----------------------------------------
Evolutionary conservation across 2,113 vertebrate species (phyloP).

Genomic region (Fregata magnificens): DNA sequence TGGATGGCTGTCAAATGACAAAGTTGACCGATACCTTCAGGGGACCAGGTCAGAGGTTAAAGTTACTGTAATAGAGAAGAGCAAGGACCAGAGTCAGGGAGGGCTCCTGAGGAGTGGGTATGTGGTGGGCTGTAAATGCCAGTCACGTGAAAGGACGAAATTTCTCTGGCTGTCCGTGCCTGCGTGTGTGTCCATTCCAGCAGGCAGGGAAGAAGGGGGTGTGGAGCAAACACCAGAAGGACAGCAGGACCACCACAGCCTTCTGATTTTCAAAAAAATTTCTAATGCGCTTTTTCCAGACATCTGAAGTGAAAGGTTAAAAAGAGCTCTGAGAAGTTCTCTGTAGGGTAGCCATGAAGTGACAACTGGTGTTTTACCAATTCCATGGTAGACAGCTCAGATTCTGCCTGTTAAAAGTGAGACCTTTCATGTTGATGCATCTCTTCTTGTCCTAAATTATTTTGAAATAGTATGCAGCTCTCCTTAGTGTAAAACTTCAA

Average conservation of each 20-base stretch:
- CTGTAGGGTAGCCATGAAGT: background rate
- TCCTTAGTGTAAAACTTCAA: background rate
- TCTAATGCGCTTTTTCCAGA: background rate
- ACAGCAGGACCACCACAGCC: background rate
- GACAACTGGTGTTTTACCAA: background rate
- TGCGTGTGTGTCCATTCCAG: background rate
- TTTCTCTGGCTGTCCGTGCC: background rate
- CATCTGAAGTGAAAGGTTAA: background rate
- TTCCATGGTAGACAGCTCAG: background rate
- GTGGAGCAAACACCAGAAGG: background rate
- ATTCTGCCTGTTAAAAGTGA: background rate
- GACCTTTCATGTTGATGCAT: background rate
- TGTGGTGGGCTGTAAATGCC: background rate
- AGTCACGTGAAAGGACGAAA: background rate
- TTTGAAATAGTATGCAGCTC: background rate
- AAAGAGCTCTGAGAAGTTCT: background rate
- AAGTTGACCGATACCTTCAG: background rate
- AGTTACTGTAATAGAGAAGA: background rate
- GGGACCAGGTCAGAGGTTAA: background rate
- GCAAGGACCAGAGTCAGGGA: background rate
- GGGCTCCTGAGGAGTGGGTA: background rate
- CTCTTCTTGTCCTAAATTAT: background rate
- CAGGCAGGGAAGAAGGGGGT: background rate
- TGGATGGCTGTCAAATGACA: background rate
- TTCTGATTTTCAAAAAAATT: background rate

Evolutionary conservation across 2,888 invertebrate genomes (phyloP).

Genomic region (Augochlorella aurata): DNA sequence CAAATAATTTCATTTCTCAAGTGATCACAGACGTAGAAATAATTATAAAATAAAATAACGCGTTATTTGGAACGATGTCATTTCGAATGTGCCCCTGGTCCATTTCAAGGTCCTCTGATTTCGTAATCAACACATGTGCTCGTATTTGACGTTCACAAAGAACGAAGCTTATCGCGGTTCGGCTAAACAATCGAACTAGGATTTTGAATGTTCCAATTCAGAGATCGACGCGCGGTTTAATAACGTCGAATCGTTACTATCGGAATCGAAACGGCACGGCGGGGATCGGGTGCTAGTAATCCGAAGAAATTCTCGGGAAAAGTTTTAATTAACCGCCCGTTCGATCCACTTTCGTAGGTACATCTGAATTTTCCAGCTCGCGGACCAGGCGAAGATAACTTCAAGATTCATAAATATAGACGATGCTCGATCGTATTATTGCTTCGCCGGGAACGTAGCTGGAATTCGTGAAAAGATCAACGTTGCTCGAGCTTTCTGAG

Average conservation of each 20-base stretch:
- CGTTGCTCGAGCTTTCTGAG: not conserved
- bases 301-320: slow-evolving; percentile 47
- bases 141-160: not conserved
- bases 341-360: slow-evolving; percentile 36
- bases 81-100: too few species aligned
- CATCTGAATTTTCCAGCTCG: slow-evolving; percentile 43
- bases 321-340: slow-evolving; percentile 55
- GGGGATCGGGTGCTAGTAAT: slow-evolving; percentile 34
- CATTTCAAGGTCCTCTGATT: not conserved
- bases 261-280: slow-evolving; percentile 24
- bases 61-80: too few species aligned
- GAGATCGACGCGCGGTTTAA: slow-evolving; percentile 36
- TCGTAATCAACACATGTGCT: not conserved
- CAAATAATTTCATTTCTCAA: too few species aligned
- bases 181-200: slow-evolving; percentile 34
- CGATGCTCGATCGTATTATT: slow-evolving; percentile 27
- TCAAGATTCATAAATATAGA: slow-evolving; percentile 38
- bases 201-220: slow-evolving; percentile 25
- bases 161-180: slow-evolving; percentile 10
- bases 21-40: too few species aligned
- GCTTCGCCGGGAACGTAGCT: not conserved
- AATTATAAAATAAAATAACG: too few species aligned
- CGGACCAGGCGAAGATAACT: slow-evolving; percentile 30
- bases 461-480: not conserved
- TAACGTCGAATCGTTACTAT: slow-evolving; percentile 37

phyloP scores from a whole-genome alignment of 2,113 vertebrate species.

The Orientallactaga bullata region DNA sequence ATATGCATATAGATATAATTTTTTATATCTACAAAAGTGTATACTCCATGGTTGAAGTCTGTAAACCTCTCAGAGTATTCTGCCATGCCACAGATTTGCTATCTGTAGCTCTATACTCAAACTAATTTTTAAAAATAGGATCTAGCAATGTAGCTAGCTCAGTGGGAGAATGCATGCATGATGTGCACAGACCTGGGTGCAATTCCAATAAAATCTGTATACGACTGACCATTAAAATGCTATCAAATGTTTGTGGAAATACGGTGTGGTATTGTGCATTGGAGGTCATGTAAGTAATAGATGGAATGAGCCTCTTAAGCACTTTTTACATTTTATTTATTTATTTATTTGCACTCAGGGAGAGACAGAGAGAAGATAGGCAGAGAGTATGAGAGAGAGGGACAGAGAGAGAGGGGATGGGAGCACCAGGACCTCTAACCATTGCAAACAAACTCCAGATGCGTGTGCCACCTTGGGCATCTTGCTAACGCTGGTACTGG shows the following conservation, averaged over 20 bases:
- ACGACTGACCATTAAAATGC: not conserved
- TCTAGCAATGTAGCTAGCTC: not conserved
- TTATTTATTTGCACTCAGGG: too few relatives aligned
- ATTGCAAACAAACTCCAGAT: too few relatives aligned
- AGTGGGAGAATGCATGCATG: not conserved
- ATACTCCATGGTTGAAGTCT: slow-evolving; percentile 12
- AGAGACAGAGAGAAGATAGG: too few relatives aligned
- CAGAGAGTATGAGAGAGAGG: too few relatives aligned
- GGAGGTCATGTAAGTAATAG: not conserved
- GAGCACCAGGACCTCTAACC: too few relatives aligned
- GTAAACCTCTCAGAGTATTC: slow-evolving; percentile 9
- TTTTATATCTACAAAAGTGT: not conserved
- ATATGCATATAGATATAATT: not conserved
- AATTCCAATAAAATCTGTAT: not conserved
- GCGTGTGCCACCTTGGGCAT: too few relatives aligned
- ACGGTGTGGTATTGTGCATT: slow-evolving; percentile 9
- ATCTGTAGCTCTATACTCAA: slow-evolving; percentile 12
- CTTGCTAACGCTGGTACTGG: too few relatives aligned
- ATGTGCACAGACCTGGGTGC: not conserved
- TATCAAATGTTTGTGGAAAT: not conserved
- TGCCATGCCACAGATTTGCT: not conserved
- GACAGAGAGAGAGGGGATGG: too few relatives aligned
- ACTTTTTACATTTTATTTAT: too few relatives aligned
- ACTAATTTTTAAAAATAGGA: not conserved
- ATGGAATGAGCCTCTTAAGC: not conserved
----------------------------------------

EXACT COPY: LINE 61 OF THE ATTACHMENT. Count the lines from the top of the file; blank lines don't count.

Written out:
- TTATTTATTTGCACTCAGGG: too few relatives aligned